A Rumor of War
A short time ago, while talking to a group of students at a college in Virginia I was seized by a dismal insight. The subject of war literature had come up and I said that it occurred to me suddenly that at the age of fifty-one—perhaps a mellow age but one I refused to regard as being advanced or venerable—I had lived through three wars, in two of which, both as an officer and as an enlisted man in the Marine Corps, I had been an active participant. I reviewed the wars in reverse order. Although I had been spared the war in Vietnam, except as an outraged and frustrated onlooker, I had been involved in the war against the Chinese and the North Koreans as well as the Japanese in World War II (the Marines have in recent years specialized in Oriental foes); as a matter of curiosity I threw in the fact that the First World War—that pointless and heartrending conflict—ended only seven years before my birth.
The Virginia springtime was peaceful and bright as I brooded in this fashion, but I wondered aloud on the illusory nature of this peace. Was it going to last? Was it really peace? The students appeared to be perplexed, maybe a little bored. I reflected that given the almost cyclical nature of these terrible conflicts in our century—the seemingly inexorable pattern of their recurrence—no one could imagine an experienced oddsmaker like Jimmy the Greek or, let us say, a sound actuarial mind regarding as anything but an outside chance the notion that war of serious magnitude involving American forces would not happen again. Perhaps soon, certainly within your own lifetimes, I concluded somberly to the students—but since on those fresh young faces I saw nothing but incomprehension we talked of other matters. I had the feeling that the battles of Vietnam for them were as remote as Shiloh or Belleau Wood.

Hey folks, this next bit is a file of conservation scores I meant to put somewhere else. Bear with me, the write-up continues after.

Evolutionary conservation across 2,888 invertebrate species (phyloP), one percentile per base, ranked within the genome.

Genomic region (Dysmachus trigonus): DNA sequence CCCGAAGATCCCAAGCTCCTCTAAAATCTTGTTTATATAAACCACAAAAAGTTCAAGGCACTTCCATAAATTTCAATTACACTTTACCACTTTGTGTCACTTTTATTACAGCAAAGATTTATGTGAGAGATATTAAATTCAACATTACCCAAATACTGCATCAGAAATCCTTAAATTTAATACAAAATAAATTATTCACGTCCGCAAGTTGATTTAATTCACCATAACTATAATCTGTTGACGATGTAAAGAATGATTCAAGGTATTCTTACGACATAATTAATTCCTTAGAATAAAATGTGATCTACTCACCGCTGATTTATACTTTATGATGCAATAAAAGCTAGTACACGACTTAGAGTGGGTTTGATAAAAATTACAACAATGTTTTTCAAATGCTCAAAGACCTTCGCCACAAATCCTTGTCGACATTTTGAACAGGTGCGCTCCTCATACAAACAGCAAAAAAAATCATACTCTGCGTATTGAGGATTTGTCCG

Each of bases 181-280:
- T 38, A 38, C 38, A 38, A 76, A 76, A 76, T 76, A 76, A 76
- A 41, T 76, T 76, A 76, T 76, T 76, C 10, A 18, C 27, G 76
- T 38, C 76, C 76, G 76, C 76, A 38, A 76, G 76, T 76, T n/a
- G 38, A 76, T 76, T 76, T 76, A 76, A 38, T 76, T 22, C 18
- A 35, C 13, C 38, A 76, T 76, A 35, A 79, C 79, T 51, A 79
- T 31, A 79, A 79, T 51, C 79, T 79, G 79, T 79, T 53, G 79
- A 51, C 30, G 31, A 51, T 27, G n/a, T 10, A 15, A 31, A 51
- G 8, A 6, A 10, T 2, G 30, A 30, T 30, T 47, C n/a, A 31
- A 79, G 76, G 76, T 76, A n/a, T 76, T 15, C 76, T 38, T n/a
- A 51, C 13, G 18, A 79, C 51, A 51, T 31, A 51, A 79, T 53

It was with the memory of this episode that I turned to Philip Caputo’s remarkable personal account of the war in Vietnam, A Rumor of War, and experienced from the very first page a chilling sense of déjà vu. Caputo and I are separated in age by approximately twenty years, and although there were significant differences in his Marine Corps experience and mine, I was struck immediately by the similarities. Born like me into a middle-class family, Caputo joined the Marines in 1960—as I did during World War II—for the glory and the adventure, for the need to “prove something—my courage, my toughness, my manhood….” In my own case the Japanese were already our sworn enemy and it may be that patriotism inspired by war against a proven aggressor helped to motivate my choice; to wait and be drafted into the army was unthinkable.
Caputo, enlisting in a time of nominal peace, concedes that “the patriotic tide of the Kennedy years” was an element for him in choosing the …
This article is available to online subscribers only.
Please choose from one of the options below to access this article:
Purchase a print premium subscription (20 issues per year) and also receive online access to all all content on nybooks.com.
Purchase an Online Edition subscription and receive full access to all articles published by the Review since 1963.